Spotlight: Manufacturing: The Backbone of the U.S. Economy
October 2016 Newsletter
Julie Wenah is a Policy Advisor at the Economic Development Administration
Manufacturing is the backbone of the American economy.
Our ability to innovate and create products, tools, and services that transform the way we live and operate is essential to our national competitiveness.
In 2013, President Obama tasked the Economic Development Administration (EDA) with creating a program that recognizes the resurgence of U.S manufacturing and incentivizes communities to operate within a region to leverage local assets to become globally competitive. As a result, the Investing in Manufacturing Communities Partnership (IMCP) program was born.
My background is in intellectual property and energy/infrastructure in Africa, so when I joined EDA nearly two years ago, I was excited to delve deep into the world of manufacturing. It has been quite a ride.
The best part of leading this initiative is getting to work alongside talented federal partners across the country and 12 other federal partner agencies to support manufacturing communities.
I speak on behalf of EDA's federal partners when I say that our favorite part of this initiative is working alongside amazing manufacturing communities who have termed us their "Best Friends Forever." We operate as a family - there is no 'you' and 'us' between the federal government and manufacturing communities. We work collectively to enhance and improve the economic development climate in these communities.
Another great example of collaboration is when Deputy Assistant Secretary Matt Erskine traveled to communities on the West Coast/Rocky Mountain region. He visited a bike factory in Utah, after visiting a composite recycling center in Washington the day before. Utah was looking for ways to discard scrap from bike manufacturing and Deputy Assistant Secretary Erskine was able to connect the factory and recycling center with one another.
On October 7, we celebrate the 5th Annual Manufacturing Day, or as we like to call the month of October here at EDA, "Manufacturing Month."
EDA leadership will continue to travel - to manufacturing communities to amplify the partnerships and collaborative efforts catalyzing change in regions across the country.
Throughout 2015 and 2016, EDA, along with 12 other federal agencies, have traveled across the country in the IMCP Manufacturing Tour. This tour has given federal leadership the opportunity to engage directly with manufacturing communities - including manufacturers, educational institutions, state and local officials, and economic development organizations - and to see firsthand the impact of investments on the ground and discuss challenges and creative solutions to remedying those challenges.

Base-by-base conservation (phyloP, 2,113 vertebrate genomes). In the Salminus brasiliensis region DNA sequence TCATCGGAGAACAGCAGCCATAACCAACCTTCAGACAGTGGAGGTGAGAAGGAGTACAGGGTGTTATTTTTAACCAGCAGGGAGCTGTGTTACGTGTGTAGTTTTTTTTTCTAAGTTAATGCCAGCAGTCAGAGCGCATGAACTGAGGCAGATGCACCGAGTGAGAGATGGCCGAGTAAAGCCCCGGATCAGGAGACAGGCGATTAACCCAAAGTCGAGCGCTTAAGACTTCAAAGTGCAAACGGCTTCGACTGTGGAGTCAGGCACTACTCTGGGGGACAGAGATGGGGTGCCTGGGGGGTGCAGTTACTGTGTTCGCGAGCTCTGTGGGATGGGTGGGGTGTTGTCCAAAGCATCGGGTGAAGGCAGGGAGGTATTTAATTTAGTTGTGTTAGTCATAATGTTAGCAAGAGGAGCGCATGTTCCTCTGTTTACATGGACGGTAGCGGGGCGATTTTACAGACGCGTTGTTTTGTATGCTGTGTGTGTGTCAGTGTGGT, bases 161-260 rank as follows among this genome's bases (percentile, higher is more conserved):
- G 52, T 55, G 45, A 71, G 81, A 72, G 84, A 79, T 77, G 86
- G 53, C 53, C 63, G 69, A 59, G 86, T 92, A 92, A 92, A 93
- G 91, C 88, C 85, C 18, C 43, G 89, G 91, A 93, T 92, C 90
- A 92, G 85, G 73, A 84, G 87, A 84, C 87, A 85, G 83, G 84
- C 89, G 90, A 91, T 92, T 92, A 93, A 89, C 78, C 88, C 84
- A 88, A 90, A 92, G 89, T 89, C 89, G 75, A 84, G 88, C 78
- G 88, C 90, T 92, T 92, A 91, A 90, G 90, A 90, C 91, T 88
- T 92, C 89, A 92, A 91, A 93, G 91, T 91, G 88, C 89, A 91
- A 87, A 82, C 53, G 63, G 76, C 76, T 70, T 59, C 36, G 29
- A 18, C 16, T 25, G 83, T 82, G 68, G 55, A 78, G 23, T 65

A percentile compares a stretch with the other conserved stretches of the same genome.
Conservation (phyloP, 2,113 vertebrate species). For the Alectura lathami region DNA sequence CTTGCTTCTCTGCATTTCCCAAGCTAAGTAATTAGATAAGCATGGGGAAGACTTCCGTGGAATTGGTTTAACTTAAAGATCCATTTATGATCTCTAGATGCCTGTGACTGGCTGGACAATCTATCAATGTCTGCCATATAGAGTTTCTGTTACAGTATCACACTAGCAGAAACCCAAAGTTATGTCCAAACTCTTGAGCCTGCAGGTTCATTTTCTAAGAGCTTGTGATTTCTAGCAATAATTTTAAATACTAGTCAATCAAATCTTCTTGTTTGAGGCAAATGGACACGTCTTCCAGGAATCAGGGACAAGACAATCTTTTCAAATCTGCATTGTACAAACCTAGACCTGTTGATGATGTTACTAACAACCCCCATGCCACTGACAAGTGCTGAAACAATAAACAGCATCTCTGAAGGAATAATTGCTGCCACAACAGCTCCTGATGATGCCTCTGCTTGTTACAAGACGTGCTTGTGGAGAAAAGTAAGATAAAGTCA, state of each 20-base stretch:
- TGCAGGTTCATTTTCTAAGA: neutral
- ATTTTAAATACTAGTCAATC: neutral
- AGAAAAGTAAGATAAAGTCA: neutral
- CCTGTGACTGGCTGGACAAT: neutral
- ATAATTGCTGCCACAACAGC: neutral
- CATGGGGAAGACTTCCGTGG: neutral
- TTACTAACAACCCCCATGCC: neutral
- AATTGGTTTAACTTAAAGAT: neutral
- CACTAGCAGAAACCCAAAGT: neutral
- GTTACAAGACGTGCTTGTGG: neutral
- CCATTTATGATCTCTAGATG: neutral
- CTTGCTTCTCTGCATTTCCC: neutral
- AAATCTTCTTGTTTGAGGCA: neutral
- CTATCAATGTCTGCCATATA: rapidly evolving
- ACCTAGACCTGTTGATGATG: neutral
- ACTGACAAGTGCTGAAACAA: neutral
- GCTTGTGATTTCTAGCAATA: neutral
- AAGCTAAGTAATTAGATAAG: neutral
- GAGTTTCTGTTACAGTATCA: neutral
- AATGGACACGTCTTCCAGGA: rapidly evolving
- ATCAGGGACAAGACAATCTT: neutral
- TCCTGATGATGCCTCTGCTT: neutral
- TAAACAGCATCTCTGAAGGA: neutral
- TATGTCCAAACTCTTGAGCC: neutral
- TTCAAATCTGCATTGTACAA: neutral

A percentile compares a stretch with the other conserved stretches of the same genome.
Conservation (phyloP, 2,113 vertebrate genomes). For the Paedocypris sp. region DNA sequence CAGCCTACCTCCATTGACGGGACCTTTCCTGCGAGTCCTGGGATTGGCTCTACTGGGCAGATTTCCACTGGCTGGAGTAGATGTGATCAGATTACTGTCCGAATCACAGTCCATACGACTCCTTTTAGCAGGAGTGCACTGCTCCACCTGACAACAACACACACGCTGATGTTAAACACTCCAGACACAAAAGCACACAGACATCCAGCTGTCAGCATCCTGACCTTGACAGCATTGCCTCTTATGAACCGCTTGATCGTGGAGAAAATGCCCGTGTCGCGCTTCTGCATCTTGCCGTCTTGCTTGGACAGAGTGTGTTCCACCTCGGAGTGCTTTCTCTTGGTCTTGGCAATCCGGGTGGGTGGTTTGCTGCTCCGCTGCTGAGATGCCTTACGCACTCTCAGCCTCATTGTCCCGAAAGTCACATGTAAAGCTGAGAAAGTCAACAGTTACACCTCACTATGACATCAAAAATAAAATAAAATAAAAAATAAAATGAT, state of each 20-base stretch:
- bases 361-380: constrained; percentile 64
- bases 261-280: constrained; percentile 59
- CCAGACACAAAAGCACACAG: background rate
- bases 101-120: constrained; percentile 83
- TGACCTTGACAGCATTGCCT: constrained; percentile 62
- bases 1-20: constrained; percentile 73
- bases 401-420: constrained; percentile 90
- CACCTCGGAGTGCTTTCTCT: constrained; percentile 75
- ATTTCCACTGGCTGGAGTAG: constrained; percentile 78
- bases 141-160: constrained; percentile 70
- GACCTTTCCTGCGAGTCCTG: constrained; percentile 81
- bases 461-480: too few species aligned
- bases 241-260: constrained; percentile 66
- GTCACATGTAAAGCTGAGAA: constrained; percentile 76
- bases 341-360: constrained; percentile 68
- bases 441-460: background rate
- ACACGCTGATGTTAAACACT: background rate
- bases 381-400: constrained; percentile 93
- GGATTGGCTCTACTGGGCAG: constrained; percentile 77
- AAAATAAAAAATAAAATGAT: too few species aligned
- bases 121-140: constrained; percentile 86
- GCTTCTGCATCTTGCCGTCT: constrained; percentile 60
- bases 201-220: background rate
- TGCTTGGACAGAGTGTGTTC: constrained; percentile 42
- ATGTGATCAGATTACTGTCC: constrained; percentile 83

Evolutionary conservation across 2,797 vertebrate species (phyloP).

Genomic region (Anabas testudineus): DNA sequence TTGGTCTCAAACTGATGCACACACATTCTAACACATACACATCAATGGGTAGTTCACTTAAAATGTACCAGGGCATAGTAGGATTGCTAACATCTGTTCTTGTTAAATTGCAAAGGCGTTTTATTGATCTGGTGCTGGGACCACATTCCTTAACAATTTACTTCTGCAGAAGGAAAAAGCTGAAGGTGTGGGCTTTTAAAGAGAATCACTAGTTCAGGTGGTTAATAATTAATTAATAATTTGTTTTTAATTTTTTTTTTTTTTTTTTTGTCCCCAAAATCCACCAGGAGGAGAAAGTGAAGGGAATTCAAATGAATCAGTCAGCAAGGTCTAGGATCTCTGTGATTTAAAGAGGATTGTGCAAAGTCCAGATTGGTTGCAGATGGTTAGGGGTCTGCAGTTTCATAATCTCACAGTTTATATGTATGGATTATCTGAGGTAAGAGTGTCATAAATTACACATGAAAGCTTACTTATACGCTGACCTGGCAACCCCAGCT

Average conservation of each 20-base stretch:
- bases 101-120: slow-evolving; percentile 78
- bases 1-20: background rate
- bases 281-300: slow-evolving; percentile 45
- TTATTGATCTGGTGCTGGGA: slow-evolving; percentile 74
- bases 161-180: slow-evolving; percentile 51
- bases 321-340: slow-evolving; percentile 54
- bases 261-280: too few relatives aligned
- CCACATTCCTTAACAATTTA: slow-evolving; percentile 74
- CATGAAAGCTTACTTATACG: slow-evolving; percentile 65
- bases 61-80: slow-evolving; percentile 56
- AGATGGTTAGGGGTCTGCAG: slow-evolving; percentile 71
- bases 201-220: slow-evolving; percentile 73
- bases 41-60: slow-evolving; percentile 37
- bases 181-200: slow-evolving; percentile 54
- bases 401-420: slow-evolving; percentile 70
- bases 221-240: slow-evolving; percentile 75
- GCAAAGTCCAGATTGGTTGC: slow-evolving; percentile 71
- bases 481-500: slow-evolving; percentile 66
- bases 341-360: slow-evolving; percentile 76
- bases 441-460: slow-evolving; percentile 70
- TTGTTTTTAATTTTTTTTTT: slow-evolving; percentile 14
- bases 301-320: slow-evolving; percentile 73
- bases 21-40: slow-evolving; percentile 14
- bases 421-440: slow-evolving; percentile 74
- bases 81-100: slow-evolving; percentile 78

These visits have been impactful and have meant a great deal to manufacturing communities. In the Southwest Alabama region, the community shared how the visit of Assistant Secretary Jay Williams was important to the self-esteem of the community and has effectively brought together the rural and urban communities within that region.
There are many challenges in U.S. manufacturing particularly around workforce development and the lack of skilled workers. I am a proponent of continuing education formally and informally. We are all constantly learning and growing. There are a variety of great paying manufacturing careers that many people are not aware of or have been exposed to. Some often say experience is the best teacher, but I truly feel exposure is the best teacher. There is no better way to become knowledgeable about opportunities and pathways without hearing it and seeing it from manufacturers, state/local officials, educational institutions, and economic development organizations.
Here at EDA, we are taking steps to support manufacturing communities in achieving that greater goal. I am hopeful that through regional collaboration and multifaceted partnerships our nation will take its rightful place as the global leader in manufacturing.